If I am going to keep making these things… I’d be a fool to not include a set for the Apple iPhone. Coincidentally, when you purchase your iPhone and do not yet have a phone service, the phone displays a full-disc image of the Earth pretty much displayed exactly as these do when uploaded to your iPhone. So in the spirit of continuity, you can now opt instead to have Mercury, Venus, Earth, The Moon (Luna), Mars, Jupiter, Io, Europa, Ganymede, Callisto, Saturn, Enceladus, Titan, Iapetus, Hyperion, Uranus, Miranda, Neptune or Triton grace your screen instead of the default Earth.
The easiest way to install wallpapers to your iPhone is to make a special set in iPhoto and simply drag all the files to that folder. Then in iTunes have your iPhone sync that folder to your photos collection. After that it is as simple as opening the “Photos” area of your iPhone. Go to your new folder of images and open whichever image you want. Then tap on the image just once and assign it as a wallpaper using the “Use as Wallpaper” button in the lower left corner of the screen.
If you have a PC I have no idea in hell how the hell you get images into your iPhone. I would buy a Mac… you have an iPhone and use iTunes… you are half-way there.
For a version of these with no graphics see this link.
NASA released an unusually large amount of color images to the Cassini website recently. Most of what is shown here on this site are actually images put together by freelance imagers who access the raw files and do some stitching together of filtered images. Color images coming straight off the Cassini website are a rare event, so when about 8 appeared in the gallery a few days ago… it was an unexpected gift.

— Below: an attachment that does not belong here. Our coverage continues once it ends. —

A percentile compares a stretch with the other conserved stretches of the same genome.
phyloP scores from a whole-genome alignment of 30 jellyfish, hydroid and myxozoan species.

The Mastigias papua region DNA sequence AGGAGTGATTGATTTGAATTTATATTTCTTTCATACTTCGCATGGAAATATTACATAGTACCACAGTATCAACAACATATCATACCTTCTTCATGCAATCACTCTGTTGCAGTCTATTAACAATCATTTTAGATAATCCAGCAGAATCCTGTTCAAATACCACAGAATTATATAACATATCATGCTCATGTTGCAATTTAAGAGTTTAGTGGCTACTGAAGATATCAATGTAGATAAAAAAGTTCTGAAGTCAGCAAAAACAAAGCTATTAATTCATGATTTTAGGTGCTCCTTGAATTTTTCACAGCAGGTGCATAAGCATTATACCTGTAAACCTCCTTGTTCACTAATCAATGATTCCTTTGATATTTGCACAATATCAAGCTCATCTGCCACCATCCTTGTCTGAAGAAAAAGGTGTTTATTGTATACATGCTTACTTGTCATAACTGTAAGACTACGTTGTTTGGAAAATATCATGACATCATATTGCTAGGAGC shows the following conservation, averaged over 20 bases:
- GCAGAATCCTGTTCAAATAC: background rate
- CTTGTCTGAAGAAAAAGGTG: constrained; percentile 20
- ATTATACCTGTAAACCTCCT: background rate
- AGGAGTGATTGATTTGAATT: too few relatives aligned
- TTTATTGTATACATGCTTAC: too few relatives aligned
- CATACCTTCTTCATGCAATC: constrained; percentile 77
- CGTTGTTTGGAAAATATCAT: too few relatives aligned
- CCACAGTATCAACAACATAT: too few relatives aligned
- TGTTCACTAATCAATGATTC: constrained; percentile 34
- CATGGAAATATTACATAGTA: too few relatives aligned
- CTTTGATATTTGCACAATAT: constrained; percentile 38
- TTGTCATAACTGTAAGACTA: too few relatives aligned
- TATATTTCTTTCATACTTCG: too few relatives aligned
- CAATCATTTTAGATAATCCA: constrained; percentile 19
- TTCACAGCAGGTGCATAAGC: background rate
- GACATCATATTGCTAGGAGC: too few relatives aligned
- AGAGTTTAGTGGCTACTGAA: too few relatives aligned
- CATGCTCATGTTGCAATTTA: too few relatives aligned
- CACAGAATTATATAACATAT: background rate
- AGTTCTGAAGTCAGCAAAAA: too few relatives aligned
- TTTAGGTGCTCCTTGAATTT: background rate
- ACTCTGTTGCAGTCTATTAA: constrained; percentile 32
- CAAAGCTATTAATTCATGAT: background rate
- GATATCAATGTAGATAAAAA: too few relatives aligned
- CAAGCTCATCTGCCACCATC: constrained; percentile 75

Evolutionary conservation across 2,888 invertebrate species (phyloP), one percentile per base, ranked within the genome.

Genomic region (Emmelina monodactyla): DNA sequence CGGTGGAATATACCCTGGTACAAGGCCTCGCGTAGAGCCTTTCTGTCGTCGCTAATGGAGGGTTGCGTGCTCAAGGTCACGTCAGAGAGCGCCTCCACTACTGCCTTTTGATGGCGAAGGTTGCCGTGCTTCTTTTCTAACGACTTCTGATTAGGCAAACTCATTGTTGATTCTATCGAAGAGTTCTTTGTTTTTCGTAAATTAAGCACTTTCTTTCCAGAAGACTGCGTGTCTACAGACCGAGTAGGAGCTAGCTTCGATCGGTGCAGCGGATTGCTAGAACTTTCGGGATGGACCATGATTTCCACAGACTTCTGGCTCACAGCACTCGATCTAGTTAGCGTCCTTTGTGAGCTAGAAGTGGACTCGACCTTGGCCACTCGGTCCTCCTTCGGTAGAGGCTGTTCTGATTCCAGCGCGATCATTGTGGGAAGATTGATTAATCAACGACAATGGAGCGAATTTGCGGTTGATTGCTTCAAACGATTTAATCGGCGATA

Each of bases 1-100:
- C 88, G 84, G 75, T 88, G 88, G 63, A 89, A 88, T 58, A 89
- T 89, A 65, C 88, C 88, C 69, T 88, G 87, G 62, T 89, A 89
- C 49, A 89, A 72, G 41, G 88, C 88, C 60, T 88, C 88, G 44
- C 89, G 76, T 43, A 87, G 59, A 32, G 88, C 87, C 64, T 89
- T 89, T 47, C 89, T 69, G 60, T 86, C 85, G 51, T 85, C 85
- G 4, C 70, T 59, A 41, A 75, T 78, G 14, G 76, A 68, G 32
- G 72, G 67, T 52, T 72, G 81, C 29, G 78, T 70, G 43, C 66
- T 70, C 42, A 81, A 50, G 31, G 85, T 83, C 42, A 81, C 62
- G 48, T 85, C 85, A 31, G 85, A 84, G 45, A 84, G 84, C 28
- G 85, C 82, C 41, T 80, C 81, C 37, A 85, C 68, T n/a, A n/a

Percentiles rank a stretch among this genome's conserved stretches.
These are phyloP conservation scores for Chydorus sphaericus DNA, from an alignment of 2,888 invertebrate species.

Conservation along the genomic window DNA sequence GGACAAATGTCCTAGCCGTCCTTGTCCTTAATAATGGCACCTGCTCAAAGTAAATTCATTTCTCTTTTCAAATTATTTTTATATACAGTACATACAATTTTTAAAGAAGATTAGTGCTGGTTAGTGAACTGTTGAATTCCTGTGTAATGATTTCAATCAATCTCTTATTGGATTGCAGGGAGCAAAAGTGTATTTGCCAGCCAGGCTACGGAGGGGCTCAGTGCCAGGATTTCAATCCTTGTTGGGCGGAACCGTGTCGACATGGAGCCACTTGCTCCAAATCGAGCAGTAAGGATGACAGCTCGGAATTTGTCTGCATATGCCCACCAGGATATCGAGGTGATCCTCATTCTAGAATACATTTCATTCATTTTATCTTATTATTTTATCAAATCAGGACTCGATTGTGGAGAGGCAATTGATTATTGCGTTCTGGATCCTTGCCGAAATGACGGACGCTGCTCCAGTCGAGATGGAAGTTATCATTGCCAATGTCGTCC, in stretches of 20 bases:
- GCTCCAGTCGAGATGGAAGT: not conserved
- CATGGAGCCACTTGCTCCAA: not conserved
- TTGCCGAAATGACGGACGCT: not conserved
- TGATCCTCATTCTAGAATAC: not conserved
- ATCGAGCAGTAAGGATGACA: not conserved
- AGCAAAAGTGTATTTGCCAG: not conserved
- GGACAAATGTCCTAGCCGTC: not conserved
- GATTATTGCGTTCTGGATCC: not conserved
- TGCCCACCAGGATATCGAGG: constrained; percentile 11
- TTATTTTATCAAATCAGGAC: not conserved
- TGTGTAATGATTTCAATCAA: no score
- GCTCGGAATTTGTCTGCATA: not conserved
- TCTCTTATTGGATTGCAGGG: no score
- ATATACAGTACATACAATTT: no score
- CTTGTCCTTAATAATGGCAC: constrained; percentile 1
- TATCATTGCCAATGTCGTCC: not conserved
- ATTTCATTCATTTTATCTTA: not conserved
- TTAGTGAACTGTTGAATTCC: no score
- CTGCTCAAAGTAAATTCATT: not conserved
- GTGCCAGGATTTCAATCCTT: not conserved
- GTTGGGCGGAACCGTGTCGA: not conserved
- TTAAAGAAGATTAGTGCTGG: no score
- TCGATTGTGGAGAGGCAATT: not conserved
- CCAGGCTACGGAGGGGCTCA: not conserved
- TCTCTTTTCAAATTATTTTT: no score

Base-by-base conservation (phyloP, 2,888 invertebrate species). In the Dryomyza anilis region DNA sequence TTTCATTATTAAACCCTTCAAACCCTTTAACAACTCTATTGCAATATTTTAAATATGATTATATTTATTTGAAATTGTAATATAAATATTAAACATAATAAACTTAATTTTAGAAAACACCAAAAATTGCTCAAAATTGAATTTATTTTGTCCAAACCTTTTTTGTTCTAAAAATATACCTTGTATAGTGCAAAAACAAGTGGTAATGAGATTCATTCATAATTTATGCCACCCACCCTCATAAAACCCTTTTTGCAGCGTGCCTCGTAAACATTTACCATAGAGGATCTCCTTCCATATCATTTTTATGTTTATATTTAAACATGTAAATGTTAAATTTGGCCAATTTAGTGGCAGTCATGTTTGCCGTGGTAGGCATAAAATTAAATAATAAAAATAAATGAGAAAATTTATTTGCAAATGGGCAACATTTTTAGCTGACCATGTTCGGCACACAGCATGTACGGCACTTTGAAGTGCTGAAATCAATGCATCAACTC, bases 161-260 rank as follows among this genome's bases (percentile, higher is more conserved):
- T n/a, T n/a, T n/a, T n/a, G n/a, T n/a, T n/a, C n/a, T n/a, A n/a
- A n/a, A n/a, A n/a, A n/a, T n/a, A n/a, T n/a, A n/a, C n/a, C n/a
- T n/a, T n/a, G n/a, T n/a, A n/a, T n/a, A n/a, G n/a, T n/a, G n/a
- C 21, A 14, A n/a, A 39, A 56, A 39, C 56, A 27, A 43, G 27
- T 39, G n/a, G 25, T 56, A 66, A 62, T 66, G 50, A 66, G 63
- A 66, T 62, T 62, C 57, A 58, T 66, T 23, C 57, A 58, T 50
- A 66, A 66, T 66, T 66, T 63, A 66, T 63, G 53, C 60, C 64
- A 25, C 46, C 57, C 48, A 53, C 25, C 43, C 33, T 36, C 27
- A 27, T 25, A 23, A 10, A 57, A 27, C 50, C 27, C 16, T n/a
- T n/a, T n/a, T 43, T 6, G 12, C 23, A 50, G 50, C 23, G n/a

A family portrait of the Saturn System. Moons visible in this image (you need to click the preview) are Dione at far left, Enceladus near the left side ring edge, Mimas a speck on ring shadows on the western limb, Rhea against the northern hemisphere, Tethys near the right ring edge, and Titan near lower right.
Probably there are images like this of Titan every time Cassini makes another pass. This week marks the 36th time since the start of the mission the spacecraft has visited the large Saturnian moon. So these images are probably similar to the other 35 times Cassini snapped some RGB filtered images, but we are hoping to score a more traditional “portrait” of Titan one day that isn’t another crescent image.
The first image is similar to one that we currently use as the “portrait” wallpaper for Titan (seen here). That one is starting to look a bit fake in the purple hazes while this new one seems to be a bit more believable. You can see the thickness of the atmosphere when the Sun is directly behind Titan, which tends to be one of the more interesting ways to view this world. Also visible is what always appears to be a “break” in the uniformity of the haze at the lower-left corner (You can also see a similar break on the next image on the lower-right).
This second one is a more true “portrait” image of Titan in all its featureless glory (have we mentioned how much it just looks like Venus?). The difference here is you can really get a sense of the moon being “wrapped” in its atmosphere on the upper-right hand side where it almost seems like you are peering through the haze to another layer just below.
Officially this site’s most mentioned personality, Gordan Ugarkovic does it again with a series of color images combined to show an hour at Saturn. In addition to this being a gorgeous animation, the very image of Saturn and Titan in the same frame has thus far, in and of itself, been quite a rarity in the Cassini mission. The other moon visible in the shot is Dione.
Original image appears on the unmannedspaceflight forum.